Regarding Marine aviation, Commander Denny claims the Navy and Air Force are fully capable of providing close-air support, but uses as his citation an article showcasing a Navy F/A-18 shooting down a Syrian Su-22 fighter-bomber. This air-to-air combat role is functionally and completely different from the role of close air support (CAS). While other services possess aircraft that can perform close-air support, doing this also requires integration of those pilots and their aircraft into aviation command-and-control systems for their employment in the CAS role. What makes Marine Corps aviation so effective in providing CAS is that the aircraft fall under the command-and-control of a Marine commander common to the ground forces—that is, the aviation is organic to the Marine Corps unit. For this level of effectiveness of CAS to hold under Denny’s proposal, the aviation belonging to the ground forces (in this case, now an Army unit) would also have to be organic to the Army commander common to both the ground forces and the air forces. Such an arrangement would require significant additional structural changes to the Army and/or the Navy to pull off. It would also require Army fixed-wing pilots, or the assignment of Navy fixed-wing pilots to the Army. Both options are rife with additional challenges requiring myriad structural changes.

Regarding what the nation wants, Commander Denny suggests the Marine Corps will demand the status quo. This contention seems to completely bypass every discussion on Marine Corps force design that has dominated Marine Corps professional discourse since General David H. Berger became the commandant. The 38th Commandant’s Planning Guidance, Force Design 2030, Talent Management 2030, and a Concept for Stand-In Forces are fundamentally about radically changing the status quo to better pursue naval integration. The Commandant himself has published numerous articles in Proceedings and elsewhere advocating for these changes, while many other naval professionals have further discussed and fiercely debated these changes. The bottom line is that the Marine Corps is probably the last service that will demand the status quo from Congress. As it has historically demonstrated, the Marine Corps will instead continue to be a chameleon and change to fit the needs of the nation.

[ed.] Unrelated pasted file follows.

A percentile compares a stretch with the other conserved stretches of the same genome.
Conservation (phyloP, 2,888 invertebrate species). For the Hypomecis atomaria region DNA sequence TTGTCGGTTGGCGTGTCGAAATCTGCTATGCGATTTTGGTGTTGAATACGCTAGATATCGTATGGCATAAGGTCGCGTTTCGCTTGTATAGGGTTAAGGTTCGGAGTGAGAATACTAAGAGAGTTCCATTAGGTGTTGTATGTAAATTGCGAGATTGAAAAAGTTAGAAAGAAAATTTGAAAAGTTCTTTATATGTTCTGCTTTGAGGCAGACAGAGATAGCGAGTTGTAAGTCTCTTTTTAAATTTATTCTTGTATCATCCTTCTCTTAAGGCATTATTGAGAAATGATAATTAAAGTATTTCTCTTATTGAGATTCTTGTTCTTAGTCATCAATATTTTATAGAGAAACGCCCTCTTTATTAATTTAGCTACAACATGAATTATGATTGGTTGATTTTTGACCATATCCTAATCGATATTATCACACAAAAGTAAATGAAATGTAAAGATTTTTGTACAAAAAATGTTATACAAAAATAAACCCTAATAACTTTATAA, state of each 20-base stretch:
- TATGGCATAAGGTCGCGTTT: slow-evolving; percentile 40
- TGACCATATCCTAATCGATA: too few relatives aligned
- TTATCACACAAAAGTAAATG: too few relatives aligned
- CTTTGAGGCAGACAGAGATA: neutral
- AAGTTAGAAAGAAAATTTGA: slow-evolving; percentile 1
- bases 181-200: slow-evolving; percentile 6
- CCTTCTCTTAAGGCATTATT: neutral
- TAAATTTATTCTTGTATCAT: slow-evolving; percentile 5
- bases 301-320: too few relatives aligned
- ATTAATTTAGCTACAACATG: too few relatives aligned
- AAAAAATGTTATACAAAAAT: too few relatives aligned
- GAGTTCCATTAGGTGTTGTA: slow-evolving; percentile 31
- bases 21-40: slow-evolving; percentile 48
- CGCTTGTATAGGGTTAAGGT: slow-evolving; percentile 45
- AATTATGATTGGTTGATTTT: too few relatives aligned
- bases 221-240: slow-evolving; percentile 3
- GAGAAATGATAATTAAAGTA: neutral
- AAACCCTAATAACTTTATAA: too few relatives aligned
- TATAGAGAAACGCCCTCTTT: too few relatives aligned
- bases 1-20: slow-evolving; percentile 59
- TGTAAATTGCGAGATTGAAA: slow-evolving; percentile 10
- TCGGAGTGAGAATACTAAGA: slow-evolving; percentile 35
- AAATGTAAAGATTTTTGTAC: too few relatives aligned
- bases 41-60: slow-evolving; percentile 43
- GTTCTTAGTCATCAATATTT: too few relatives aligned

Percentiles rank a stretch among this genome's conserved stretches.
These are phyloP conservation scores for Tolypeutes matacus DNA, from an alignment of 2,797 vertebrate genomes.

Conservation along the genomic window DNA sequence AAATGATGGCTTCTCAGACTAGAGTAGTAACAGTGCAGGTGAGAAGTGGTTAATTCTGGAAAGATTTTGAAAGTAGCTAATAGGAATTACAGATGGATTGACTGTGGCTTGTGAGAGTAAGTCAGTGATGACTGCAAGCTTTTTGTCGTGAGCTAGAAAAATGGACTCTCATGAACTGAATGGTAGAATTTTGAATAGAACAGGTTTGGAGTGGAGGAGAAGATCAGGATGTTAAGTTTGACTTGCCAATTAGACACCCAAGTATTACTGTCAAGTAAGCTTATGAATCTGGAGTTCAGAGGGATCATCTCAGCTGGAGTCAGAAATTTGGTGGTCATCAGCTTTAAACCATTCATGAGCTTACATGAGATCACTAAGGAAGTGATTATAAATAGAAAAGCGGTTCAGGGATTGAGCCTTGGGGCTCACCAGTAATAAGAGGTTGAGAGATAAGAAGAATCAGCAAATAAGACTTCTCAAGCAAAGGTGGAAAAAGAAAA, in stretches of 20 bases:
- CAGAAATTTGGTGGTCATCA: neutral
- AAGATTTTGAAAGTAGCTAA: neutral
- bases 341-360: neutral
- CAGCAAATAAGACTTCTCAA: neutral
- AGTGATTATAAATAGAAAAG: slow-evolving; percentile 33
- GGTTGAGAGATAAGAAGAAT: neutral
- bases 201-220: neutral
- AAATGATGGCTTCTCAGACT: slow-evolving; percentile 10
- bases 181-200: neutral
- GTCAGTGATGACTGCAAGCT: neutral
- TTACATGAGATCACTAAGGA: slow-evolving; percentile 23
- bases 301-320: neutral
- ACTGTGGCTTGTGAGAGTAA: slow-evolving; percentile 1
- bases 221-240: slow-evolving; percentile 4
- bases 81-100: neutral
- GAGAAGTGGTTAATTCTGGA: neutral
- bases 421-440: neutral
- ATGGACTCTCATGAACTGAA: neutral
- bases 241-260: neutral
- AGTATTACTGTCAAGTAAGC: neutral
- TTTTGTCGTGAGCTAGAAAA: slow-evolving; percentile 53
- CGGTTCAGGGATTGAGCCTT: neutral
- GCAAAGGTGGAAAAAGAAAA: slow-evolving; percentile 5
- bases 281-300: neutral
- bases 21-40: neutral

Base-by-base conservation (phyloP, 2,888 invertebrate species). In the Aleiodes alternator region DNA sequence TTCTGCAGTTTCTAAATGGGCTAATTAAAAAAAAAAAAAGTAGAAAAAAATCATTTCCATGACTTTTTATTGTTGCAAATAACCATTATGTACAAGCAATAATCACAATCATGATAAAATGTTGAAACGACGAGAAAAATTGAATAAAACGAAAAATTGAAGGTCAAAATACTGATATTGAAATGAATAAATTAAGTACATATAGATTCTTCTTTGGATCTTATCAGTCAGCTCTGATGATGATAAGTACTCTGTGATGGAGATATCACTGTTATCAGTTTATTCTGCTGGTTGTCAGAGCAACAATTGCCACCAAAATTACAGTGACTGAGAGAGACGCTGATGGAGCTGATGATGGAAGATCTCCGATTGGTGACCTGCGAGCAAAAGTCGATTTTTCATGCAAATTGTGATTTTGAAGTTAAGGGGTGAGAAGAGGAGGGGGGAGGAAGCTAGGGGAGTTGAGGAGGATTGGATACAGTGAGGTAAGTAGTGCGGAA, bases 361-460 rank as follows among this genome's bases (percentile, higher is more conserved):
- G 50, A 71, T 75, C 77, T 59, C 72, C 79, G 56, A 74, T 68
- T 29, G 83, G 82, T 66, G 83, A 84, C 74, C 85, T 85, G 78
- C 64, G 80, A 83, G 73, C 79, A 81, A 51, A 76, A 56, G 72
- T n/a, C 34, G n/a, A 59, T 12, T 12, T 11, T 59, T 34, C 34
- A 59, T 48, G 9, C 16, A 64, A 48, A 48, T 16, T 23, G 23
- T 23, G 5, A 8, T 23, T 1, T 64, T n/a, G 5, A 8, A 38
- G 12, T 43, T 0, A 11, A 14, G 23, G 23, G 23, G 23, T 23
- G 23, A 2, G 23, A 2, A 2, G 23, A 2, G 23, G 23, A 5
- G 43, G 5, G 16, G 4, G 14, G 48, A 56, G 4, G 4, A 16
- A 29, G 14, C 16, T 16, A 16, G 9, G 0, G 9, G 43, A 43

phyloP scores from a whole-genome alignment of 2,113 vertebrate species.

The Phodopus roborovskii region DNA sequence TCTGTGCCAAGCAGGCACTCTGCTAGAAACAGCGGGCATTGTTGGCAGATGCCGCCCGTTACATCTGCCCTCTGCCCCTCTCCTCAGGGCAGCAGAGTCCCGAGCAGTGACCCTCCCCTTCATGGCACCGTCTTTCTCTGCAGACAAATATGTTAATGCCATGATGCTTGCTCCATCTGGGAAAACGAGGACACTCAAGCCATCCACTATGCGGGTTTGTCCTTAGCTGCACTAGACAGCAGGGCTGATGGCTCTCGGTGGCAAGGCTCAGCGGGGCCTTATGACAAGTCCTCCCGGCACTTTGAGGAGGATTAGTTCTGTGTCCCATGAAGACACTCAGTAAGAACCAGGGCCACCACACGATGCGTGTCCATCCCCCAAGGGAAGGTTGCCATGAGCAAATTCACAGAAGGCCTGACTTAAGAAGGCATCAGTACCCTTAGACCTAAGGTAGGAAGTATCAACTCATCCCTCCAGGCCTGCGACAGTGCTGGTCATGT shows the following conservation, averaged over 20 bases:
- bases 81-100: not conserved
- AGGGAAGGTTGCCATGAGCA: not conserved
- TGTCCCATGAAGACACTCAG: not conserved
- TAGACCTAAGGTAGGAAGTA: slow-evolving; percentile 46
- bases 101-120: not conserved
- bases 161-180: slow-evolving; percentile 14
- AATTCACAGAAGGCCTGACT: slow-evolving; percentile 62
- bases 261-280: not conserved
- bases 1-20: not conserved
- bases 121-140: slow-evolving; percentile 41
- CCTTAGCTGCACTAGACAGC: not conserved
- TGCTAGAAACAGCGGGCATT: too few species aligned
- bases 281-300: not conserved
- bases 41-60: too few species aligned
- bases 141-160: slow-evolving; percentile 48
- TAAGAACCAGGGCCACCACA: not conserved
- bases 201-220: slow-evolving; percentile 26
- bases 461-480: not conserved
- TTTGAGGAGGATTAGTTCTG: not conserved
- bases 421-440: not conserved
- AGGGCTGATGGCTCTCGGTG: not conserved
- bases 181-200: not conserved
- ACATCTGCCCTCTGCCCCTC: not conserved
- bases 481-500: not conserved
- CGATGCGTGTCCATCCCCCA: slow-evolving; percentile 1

Later, Denny suggests that incorporating the Marine Corps into the Army would “eliminate the need for the Commandant to go to the Army and beg for future armor and artillery support.” In the context of a joint operation, if Marine Corps forces needed additional armor or artillery support, this would be requested from the commander of those Marine Corps forces through the joint task force commander, and not the Commandant, who has no role in the command-and-control of combat forces. Further, this comment does not seem to appreciate the “why” behind the divestment of armor and the replacement of tube artillery for rocket artillery—to support force-design efforts for naval integration and allow Marines to serve as an extension of the fleet, a task for which armor is poorly suited.

Finally, the theme underwriting all these critiques is that an organization is more than its line-and-block chart would suggest, and units are not truly interchangeable. Service culture matters, as this bleeds into doctrine, tactics, standards, and ultimately into the capabilities of one unit versus another. To absorb the Marine Corps into another service would ultimately rob the organization of the culture that makes it so much more valuable and effective than the sum of its parts—and, consequently, something uniquely effective and capable. Marines are different, in the best way possible. Americans knows this—and that is why they want a Marine Corps.

Since 1873, the U.S. Naval Institute has championed intellectual debate on key issues for the Navy, Marine Corps, and Coast Guard. For more go to

Show Full Article